Or take Pan Am. This isn't the Pan Am whose old carry-on bags are all the rage with urban hipsters. This is the tiny Florida airline that owns the Pan Am trademark now, which went bankrupt last month but now looks as if it's going to be taken over by a soccer team owner from the former Yugoslavia. Pan Am has never--never, that is--turned a profit, and when it filed for Chapter 11 it had $50 million in assets, including the value of the name, and $147 million in liabilities. If Pan Am were a dog, it would be put to sleep. But the odds are that it will be resurrected and chew up some more capital.


You can tell hundreds of similar stories about the real estate market, where a huge construction boom in suburban office space continues, even though no one seems to know how the space will be filled in an economy growing as moderately as ours is. And still more about the market for initial public offerings, which, after a mild slump last fall, is booming again. We seem to have reached the point where any company that wants to go public can, even if it has never reported anything remotely resembling earnings. And if it's an Internet company going public, fuhgeddaboutit. Go ahead and buy the Ferrari.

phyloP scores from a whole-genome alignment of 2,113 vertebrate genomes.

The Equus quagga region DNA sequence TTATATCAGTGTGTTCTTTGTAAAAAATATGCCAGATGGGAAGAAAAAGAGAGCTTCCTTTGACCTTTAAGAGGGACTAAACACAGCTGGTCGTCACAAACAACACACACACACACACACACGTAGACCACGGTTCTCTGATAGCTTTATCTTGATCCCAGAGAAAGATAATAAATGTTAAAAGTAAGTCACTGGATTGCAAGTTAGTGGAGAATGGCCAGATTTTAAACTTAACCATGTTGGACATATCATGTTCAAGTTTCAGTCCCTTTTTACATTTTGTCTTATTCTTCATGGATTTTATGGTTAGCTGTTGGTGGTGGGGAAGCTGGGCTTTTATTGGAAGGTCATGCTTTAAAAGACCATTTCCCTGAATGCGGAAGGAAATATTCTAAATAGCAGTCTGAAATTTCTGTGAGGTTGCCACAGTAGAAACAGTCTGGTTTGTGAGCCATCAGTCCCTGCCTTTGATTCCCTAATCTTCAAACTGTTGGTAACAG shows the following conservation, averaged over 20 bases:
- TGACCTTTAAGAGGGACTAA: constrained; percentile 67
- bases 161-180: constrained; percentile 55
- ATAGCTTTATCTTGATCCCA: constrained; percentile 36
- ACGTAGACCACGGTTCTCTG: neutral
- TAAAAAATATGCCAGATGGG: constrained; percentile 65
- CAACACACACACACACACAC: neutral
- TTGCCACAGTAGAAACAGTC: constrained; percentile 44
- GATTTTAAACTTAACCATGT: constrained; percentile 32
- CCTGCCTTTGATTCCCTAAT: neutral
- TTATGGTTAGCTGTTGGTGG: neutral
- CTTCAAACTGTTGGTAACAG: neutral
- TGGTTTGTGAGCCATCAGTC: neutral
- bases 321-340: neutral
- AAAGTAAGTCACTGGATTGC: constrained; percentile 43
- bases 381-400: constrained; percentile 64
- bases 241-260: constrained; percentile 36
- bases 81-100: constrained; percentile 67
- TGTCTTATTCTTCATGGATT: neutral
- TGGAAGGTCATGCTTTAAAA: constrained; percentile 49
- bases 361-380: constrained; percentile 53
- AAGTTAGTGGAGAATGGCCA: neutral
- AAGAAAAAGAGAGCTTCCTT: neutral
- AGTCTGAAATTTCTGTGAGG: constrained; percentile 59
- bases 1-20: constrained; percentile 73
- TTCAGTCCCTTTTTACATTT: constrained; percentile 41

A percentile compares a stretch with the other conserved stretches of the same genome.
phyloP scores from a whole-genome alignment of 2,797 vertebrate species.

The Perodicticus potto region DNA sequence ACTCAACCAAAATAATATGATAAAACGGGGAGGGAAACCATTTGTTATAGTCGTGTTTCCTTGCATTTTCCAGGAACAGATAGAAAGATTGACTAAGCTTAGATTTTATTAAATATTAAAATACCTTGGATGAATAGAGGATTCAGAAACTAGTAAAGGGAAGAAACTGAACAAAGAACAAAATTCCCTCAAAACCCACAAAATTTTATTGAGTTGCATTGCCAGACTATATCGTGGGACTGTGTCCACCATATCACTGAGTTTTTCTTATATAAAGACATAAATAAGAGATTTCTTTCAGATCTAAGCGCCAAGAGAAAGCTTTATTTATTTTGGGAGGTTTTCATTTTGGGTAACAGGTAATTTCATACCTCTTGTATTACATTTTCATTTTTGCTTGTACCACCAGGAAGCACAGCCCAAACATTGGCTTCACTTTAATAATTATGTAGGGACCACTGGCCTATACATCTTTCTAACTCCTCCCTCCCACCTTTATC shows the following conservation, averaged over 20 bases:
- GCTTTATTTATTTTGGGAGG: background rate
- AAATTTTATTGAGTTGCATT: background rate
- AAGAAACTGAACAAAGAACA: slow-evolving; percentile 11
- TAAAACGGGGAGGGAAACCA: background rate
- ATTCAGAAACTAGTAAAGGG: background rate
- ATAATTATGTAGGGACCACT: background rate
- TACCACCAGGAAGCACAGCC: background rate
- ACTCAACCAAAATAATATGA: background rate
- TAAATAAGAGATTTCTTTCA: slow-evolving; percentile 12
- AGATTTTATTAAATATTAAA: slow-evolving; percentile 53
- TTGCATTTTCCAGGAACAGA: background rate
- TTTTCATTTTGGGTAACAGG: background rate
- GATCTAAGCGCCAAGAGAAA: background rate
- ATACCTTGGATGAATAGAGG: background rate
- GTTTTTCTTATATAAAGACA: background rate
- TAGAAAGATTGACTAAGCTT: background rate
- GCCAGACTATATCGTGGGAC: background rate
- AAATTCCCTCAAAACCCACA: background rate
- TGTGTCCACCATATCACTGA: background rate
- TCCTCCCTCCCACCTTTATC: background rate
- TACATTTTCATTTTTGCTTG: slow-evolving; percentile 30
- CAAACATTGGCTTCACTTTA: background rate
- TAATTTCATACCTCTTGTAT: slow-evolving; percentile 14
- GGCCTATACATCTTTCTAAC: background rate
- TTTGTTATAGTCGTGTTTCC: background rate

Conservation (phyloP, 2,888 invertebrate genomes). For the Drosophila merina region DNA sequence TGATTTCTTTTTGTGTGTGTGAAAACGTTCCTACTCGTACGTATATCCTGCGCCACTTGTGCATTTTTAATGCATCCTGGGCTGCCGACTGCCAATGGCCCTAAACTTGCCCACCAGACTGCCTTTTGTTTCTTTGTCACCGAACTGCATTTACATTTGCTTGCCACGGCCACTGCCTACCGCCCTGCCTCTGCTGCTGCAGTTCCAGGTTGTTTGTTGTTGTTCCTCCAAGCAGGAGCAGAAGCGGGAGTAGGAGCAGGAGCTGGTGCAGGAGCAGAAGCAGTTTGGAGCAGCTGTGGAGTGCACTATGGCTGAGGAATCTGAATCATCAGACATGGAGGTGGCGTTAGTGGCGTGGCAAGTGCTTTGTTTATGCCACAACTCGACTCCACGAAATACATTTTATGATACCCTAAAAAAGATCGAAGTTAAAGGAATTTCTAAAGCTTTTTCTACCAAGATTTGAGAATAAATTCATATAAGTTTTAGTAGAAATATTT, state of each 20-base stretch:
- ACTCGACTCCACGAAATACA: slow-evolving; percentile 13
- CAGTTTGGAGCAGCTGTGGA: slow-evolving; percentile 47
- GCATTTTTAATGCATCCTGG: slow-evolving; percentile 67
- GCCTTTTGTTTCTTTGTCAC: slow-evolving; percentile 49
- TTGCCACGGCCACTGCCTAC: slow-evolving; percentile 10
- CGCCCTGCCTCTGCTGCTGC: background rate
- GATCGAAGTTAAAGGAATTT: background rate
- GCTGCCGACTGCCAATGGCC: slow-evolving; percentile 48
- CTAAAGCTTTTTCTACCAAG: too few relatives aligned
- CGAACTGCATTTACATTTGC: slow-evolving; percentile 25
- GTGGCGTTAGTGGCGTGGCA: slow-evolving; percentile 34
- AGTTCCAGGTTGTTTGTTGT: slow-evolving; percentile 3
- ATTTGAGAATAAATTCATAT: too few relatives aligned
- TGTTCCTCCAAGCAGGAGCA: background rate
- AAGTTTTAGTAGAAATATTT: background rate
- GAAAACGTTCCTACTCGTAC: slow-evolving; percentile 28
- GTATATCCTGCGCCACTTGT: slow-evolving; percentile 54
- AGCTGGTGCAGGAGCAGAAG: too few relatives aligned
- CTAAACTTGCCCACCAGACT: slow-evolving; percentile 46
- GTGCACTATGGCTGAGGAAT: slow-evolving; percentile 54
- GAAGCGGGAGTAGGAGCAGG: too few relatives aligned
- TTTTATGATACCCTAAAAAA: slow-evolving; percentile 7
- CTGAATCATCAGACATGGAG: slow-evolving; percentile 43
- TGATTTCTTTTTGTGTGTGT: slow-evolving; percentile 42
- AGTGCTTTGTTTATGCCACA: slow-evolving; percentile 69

As Slate's Michael Lewis has pointed out, Silicon Valley now offers the curious spectacle of capitalism with too much capital. But the same spectacle seems to be on display throughout the country. Certainly since the Asian economies collapsed, enormous amounts of foreign capital have poured into the United States, even as domestic capital has been more likely to stay at home. Americans are not saving significantly more. But the flood of money into mutual funds--where all the money is turned into investment capital, as opposed to savings accounts that require a percentage to be held in bank reserves--has given fund managers more money than they know what to do with. With the market on a seemingly unstoppable rise, fund managers feel the need to stay fully invested, which means that eventually, even struggling companies will come back into favor. There's just too much money out there for them not to.